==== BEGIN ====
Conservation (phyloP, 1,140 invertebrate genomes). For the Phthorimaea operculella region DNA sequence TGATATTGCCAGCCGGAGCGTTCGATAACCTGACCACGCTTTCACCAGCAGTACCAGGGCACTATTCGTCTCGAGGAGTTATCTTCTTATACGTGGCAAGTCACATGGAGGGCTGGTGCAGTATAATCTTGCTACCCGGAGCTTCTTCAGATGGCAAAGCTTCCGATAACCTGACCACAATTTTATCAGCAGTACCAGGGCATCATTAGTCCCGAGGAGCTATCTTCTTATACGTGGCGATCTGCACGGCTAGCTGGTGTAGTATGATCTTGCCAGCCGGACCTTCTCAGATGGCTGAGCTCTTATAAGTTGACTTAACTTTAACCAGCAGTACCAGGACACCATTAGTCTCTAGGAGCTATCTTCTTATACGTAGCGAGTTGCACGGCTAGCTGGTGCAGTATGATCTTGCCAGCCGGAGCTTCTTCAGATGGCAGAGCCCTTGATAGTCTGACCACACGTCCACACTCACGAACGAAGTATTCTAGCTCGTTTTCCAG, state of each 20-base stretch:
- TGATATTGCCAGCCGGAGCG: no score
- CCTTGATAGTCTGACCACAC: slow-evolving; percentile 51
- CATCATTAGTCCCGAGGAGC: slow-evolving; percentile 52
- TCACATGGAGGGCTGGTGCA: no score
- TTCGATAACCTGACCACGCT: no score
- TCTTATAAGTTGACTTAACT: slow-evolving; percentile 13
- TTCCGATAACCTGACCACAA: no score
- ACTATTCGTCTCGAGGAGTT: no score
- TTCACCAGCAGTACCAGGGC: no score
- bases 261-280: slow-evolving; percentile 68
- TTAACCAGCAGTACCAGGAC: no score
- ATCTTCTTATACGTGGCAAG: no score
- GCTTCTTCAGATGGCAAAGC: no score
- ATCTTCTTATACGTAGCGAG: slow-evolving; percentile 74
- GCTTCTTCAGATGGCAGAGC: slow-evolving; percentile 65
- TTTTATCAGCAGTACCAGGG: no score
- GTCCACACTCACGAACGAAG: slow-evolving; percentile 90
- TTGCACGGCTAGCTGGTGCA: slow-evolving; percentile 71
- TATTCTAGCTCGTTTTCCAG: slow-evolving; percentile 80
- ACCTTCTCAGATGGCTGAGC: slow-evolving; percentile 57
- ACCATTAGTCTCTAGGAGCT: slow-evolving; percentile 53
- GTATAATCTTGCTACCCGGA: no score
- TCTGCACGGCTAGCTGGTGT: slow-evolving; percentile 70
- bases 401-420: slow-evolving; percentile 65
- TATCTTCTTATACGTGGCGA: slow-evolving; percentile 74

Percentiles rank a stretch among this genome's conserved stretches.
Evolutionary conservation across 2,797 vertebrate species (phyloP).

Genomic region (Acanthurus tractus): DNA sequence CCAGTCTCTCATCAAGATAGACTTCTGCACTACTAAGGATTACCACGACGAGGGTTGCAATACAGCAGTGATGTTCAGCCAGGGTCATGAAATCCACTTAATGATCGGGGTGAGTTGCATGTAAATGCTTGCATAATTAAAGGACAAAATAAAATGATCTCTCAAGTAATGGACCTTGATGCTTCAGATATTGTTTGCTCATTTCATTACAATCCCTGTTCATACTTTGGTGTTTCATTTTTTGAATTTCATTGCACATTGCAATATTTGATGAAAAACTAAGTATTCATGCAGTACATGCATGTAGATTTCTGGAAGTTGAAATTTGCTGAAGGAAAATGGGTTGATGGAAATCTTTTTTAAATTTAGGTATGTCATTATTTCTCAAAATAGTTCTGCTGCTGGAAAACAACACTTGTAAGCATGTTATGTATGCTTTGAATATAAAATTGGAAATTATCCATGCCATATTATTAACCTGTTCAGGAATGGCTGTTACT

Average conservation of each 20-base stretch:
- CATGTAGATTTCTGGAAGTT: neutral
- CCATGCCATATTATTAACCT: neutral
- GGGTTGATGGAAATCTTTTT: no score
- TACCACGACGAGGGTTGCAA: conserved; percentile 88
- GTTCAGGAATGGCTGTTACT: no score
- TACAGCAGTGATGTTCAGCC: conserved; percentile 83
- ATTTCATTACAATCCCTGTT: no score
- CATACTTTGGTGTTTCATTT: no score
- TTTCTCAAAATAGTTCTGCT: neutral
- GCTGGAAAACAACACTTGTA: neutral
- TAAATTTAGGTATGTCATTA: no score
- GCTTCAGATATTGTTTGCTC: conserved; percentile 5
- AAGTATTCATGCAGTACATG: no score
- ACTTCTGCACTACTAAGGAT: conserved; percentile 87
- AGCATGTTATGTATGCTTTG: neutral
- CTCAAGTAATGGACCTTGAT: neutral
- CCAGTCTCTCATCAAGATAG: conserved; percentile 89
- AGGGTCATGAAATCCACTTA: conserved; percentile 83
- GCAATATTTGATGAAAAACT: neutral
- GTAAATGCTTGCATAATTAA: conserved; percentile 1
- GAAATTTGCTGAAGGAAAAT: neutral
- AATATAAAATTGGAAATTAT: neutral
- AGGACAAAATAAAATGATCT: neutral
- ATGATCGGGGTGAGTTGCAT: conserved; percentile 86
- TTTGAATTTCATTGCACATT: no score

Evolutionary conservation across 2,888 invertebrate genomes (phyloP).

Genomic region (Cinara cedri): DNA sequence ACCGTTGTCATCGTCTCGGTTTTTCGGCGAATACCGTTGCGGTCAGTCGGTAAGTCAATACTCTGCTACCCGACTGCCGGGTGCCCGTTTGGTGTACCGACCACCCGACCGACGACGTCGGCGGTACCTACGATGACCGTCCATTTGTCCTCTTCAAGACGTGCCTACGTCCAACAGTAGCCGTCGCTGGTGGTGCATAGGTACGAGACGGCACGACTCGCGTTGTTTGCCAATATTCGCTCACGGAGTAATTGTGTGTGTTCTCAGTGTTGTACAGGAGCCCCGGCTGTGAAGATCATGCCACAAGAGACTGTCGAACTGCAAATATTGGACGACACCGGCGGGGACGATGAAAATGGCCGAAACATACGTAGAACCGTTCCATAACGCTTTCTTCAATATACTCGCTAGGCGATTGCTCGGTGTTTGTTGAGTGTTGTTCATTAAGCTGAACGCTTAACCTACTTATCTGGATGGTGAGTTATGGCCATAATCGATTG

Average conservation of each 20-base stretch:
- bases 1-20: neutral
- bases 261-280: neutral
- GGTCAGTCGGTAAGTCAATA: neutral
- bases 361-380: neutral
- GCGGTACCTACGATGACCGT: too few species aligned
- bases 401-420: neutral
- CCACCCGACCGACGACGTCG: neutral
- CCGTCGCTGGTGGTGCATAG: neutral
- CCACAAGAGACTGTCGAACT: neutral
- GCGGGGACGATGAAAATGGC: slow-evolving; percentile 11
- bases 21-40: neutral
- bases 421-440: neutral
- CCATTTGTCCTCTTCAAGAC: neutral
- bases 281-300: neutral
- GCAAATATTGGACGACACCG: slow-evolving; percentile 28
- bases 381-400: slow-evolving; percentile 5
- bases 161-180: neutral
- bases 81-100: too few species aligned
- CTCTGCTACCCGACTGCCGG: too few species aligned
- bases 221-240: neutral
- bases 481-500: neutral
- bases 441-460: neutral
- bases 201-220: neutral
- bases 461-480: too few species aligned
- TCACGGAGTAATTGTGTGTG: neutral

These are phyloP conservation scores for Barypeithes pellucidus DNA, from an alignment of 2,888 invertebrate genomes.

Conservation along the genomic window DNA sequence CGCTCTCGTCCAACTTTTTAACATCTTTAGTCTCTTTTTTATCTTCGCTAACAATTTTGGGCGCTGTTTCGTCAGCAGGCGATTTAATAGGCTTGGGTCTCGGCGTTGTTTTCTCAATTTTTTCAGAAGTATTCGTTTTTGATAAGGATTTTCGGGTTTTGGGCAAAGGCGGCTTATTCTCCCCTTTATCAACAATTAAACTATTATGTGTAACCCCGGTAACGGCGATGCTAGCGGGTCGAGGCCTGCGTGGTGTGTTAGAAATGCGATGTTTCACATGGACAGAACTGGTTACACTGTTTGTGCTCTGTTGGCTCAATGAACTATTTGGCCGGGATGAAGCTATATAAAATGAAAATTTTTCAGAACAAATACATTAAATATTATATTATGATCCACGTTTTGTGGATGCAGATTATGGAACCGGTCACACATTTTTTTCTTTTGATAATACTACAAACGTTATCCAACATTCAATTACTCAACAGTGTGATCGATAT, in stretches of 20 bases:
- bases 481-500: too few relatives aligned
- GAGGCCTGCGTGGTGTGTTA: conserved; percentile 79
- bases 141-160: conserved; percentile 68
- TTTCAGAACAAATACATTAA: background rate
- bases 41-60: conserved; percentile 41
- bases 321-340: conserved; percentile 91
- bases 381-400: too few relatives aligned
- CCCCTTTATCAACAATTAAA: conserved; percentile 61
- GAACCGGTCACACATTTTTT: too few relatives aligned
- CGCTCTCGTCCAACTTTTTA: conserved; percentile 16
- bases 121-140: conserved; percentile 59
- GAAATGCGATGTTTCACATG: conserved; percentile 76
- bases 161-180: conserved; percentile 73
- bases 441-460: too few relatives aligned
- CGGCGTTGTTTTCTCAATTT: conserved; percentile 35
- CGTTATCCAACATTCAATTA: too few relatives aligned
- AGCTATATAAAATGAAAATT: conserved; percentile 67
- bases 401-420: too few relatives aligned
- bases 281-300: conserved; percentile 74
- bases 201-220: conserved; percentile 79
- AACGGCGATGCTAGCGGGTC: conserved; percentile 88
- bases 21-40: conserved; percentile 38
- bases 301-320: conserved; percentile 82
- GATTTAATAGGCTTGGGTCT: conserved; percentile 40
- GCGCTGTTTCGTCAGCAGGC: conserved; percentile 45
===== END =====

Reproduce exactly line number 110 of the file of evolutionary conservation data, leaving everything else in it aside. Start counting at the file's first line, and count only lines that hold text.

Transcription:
- GCGCTGTTTCGTCAGCAGGC: conserved; percentile 45